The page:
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Goals and ghouls galore at Chelsea

"We've seen this before" sang the Chelsea fans. They had something else in mind, and at this time, all looked to be going against them, but it was the truth of this game too. Until Sunday, Chelsea were used to getting a result against Manchester United at Stamford Bridge.

• Blog: Comeback felt like vintage United
• Blog: Anderson strong in defeat

A 3-3 full-time scoreline was familiar, from January this year, though 3-2 to United, Sunday's result, looked like being repeated until the very last throes of injury time. A final 5-4 on the board even had the look of 1950s football, though it was still no 5-7, as happened the previous night between Reading and Arsenal.

The League Cup, less a hostage to pressure than the Premier League, has gained a happy habit of producing exciting contests, and that pattern was followed. Two mistakes by a rookie defender eventually handed Chelsea victory, and prevented them suffering three defeats in a row. A balance has been partially redressed, even if the fall-out from the weekend's Premier League contest continues to gather pace. For Chelsea, the next round of the League Cup awaits, while United's disappointment will be soothed by some decent performances from their younger players, and the greater importance of Sunday's Premier League win. Their young guns almost pulled off the job, and ran a far more experienced team very close indeed.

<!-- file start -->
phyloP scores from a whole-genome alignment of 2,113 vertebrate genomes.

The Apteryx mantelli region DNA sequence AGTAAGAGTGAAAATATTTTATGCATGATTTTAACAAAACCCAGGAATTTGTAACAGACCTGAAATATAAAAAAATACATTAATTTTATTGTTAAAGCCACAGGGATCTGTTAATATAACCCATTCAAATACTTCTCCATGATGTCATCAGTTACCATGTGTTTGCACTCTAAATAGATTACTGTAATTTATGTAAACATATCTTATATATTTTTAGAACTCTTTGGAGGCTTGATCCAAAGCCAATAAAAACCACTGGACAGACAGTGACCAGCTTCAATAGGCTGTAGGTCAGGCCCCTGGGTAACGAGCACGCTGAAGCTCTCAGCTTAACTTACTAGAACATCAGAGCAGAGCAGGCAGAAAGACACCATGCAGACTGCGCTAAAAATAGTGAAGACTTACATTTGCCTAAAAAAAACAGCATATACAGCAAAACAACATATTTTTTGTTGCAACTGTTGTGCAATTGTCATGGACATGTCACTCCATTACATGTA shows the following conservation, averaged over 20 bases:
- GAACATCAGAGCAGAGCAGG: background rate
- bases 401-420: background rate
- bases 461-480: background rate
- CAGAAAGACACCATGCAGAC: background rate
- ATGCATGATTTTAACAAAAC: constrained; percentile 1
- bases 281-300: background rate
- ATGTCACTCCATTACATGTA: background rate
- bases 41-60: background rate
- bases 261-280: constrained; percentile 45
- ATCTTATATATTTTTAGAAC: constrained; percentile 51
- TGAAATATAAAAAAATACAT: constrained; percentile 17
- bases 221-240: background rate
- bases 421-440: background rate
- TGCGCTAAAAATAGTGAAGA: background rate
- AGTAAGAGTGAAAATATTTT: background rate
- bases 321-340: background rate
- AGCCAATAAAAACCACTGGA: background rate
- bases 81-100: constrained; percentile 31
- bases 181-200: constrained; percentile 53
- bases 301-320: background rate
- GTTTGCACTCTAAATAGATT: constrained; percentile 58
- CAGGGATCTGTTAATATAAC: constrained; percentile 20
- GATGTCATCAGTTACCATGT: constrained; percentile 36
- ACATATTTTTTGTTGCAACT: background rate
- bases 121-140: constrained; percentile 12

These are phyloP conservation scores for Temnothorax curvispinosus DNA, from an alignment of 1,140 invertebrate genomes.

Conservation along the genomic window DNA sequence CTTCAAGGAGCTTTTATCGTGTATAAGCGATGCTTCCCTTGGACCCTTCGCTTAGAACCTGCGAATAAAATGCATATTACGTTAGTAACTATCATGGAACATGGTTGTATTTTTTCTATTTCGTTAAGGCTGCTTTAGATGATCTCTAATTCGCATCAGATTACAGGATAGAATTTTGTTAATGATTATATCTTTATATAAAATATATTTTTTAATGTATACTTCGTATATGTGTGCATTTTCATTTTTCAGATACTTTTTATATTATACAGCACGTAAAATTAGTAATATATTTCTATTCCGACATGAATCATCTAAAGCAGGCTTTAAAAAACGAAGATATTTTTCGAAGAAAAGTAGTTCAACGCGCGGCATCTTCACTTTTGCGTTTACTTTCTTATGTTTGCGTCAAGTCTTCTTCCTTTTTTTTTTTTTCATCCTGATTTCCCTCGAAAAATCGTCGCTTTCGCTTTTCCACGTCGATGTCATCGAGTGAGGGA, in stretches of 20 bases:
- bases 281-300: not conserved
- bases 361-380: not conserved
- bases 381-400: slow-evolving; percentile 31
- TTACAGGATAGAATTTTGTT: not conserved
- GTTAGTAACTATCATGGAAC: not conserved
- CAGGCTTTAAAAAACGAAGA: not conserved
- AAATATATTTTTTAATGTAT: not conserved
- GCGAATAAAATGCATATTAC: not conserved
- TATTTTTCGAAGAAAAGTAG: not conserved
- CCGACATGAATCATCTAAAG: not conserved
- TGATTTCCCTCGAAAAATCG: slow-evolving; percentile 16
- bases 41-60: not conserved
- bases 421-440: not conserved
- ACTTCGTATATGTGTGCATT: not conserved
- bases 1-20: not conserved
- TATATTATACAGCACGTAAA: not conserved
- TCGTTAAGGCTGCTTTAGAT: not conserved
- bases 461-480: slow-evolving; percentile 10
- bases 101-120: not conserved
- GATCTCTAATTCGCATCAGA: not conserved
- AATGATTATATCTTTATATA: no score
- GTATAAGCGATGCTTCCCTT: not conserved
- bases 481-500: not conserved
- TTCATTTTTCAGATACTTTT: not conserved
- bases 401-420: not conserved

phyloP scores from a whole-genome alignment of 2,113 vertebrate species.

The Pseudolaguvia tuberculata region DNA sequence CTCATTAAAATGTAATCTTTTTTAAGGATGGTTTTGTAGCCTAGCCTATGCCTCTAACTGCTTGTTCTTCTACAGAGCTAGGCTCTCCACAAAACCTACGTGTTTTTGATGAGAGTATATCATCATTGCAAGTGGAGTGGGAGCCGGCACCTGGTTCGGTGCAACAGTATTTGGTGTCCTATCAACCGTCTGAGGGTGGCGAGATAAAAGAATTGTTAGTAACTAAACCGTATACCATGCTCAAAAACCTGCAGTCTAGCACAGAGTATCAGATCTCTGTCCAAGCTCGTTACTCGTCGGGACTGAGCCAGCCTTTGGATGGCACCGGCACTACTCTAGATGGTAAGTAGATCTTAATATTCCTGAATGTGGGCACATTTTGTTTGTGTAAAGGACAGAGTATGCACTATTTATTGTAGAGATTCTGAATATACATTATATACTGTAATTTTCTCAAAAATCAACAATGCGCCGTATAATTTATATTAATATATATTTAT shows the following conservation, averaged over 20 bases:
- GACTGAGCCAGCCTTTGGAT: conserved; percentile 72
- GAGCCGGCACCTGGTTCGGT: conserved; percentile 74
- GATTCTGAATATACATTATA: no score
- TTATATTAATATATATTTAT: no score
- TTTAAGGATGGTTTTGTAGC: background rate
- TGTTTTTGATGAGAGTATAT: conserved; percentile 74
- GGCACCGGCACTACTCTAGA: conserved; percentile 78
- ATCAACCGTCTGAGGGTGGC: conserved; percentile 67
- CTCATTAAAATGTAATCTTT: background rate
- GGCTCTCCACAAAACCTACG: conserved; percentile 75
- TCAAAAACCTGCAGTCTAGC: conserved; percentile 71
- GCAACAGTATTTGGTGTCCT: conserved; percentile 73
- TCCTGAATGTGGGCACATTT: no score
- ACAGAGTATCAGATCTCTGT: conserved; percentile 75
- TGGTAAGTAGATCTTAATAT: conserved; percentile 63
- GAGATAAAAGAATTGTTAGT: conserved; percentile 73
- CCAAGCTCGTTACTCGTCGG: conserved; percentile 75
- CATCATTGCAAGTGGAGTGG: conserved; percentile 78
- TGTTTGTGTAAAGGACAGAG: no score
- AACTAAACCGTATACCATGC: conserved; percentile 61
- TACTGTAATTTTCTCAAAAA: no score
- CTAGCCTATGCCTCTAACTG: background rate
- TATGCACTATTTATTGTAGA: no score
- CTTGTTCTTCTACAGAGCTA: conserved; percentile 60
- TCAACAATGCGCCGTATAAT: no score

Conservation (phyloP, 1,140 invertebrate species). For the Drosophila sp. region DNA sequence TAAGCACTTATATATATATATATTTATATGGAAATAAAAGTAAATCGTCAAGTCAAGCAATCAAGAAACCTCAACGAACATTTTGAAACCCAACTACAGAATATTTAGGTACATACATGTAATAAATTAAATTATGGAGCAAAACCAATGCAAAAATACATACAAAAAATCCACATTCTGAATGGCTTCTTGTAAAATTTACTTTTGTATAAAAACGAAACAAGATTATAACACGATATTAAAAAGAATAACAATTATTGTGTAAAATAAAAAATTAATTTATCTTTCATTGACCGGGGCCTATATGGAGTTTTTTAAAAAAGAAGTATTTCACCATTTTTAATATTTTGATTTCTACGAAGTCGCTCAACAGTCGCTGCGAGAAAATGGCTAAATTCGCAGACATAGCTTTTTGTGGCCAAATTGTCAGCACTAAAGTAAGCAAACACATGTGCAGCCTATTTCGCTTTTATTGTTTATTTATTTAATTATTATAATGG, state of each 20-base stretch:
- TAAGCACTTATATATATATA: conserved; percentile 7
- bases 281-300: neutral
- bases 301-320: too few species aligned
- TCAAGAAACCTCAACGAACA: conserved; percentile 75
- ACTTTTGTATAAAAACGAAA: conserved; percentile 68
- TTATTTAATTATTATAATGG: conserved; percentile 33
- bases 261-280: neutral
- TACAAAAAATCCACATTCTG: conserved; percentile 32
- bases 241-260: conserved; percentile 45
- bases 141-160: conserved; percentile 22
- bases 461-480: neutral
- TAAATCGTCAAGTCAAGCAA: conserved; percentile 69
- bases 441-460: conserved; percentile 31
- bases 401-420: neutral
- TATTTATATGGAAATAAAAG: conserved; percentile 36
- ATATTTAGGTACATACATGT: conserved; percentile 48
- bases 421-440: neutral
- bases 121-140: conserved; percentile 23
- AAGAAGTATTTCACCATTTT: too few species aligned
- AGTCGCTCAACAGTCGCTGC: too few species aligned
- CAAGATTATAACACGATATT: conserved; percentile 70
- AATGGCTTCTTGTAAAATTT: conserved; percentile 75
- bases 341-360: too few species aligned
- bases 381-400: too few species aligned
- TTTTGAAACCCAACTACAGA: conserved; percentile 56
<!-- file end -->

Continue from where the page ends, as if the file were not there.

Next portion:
Chelsea did not even have to blame the referee, even though fans targeted Lee Mason during the first half, and he was the subject of the aforementioned ditty. Mason pointed to the spot twice in their favour and once for United, and all three were correct decisions. This referee will not be joining Mark Clattenburg in Bridge infamy. It was a match played in good spirit; competitive yet restrained from ever boiling over. Four days on, Roberto Di Matteo and Sir Alex Ferguson were not to be found verbally jousting on the sidelines.

Just like Sunday, poor defending was a leading plotline. Up in the stands, Roman Abramovich and Andriy Shevchenko were to be found lamenting the errors that led to United's first two goals, first by Oriol Romeu, and then by David Luiz. United themselves were pegged back three times by mistakes made by a callow backline, before Scott Wootton, looking tired and over-exposed, committed his fatal errors either side of full-time to hand Chelsea the lead for the first time.

Three of their starting defenders - Wootton, Michael Keane and Alexander Buttner - had under 10 first-team appearances between them. Rafael, at 22, was the veteran until Darren Fletcher was later converted into a makeshift full-back and the Brazilian moved out to the left, where he excelled too. Errors by Alex Buttner, subbed at half-time, and a late bundle on Ramires by Scott Wootton stopped a youthful United taking the spoils for a second time in four days. Of the trio, Keane looked most assured but the likes of Rio Ferdinand, Nemanja Vidic, Patrice Evra and Jonny Evans will not be feeling the hot breath of youthful promise down their necks just yet.